This is from a show where listeners could call in. Goldberg's adversaries strike me as petty. I don't think they raise issues with his views of the relationship between progressivism and fascism.
I think that there are issues worth raising. One can argue that fascism is more than just a religion of the state. It included a celebration of violence in politics. One can argue that progressivism generally does not celebrate political violence, and one can argue that this is a key distinction.
Overall, I enjoy listening to him. His voice and his thought process are enjoyable to hear.
One point he makes relatively early is that there is a longstanding tension between conservatives who are focused on limiting government power and conservatives who are focused on wielding government power. I would put it this way: some of us are focused on keeping government small, and we are not particularly concerned with who has power. Other conservatives are focused on having conservatives in power, and they are not particularly concerned with whether government is small.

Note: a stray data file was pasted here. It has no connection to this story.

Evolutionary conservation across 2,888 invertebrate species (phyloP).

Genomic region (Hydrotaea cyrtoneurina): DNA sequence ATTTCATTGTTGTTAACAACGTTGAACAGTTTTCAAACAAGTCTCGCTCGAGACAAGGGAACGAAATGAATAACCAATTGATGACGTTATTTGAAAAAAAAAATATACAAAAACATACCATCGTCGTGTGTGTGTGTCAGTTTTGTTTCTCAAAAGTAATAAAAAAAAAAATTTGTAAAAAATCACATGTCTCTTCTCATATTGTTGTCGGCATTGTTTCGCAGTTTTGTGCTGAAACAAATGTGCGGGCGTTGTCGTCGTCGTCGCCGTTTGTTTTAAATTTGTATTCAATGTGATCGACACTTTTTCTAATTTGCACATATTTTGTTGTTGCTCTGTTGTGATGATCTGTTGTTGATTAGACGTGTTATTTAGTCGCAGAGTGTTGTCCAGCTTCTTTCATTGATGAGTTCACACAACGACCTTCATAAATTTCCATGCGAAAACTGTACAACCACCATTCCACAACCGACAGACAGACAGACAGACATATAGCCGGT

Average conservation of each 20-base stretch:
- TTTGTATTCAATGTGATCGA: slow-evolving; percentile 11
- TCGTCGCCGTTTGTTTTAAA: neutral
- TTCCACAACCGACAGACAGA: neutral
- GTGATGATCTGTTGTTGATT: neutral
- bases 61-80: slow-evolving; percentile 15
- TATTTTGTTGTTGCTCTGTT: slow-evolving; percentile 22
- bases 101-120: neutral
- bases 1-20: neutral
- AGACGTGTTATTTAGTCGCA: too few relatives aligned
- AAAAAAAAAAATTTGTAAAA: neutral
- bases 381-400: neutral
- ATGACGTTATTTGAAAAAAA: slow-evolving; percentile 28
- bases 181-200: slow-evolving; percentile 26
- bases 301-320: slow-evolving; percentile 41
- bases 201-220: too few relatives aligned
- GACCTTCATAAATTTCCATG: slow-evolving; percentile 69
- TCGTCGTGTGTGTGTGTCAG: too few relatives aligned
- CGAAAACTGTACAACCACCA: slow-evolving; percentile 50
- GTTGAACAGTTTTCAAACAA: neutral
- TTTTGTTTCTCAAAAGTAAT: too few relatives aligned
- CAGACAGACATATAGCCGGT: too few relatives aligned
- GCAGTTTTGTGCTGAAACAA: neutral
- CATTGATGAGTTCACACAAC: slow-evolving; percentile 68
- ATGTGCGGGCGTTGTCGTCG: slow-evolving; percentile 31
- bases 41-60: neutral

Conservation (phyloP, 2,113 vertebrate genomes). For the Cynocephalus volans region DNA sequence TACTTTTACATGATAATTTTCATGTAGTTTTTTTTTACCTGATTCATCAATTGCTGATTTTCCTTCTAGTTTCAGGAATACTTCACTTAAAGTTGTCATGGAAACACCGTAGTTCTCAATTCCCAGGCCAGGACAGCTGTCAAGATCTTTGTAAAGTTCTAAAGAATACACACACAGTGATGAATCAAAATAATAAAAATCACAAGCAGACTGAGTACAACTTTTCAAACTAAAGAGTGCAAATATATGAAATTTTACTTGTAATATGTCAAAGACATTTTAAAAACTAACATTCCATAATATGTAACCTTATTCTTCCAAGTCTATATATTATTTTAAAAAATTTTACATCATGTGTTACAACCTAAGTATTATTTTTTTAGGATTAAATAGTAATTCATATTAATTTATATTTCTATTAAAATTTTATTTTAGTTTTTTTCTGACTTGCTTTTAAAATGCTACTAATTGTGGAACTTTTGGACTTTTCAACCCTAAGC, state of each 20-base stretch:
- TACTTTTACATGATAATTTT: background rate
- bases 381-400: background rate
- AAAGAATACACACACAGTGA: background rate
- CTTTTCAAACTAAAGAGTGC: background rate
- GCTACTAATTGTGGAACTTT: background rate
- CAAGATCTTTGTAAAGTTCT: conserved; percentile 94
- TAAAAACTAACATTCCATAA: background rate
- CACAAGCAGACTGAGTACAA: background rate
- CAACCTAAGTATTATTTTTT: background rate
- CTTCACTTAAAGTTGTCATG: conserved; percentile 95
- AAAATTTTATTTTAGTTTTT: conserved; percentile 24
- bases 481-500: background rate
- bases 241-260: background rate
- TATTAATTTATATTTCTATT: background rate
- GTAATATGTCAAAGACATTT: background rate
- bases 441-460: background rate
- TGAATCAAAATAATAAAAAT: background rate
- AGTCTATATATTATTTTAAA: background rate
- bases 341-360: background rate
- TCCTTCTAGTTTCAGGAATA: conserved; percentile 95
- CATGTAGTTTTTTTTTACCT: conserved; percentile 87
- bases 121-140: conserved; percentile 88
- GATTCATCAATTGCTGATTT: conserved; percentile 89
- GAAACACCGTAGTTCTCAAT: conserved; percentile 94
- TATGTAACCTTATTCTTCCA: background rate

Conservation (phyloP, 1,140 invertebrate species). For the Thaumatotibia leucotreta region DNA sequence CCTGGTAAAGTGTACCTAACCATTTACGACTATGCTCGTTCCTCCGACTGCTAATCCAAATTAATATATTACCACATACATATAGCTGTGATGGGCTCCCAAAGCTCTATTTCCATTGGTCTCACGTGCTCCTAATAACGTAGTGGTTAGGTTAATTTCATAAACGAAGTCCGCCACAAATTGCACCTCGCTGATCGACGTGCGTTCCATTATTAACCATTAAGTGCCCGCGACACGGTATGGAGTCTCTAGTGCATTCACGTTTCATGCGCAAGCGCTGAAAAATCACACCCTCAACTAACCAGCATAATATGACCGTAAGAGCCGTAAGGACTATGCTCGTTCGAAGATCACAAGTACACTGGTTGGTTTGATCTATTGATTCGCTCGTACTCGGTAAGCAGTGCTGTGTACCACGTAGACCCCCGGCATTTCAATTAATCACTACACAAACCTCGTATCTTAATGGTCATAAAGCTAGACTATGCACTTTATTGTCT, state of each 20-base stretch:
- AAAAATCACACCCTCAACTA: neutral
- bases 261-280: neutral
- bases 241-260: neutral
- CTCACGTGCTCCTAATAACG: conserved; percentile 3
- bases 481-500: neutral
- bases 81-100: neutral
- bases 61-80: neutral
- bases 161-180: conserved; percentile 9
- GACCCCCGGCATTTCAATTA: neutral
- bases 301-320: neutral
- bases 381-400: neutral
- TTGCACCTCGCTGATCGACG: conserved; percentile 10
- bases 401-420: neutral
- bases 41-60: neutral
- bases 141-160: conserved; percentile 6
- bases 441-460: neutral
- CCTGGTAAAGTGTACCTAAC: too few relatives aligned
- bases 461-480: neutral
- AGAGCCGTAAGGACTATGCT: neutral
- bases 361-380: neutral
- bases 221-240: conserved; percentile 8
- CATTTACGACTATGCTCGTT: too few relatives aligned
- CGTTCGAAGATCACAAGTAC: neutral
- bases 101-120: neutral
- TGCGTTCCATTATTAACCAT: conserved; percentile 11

To those of us in the libertarian camp, the "neocons" come across as corrupted by liberal statism. To those in the conservative camp, the "libertarians" come across as corrupted by liberal nihilism.
Part of my challenge in reaching this audience was that I was a small-government guy talking to an audience of folks who are focused on having conservatives in power.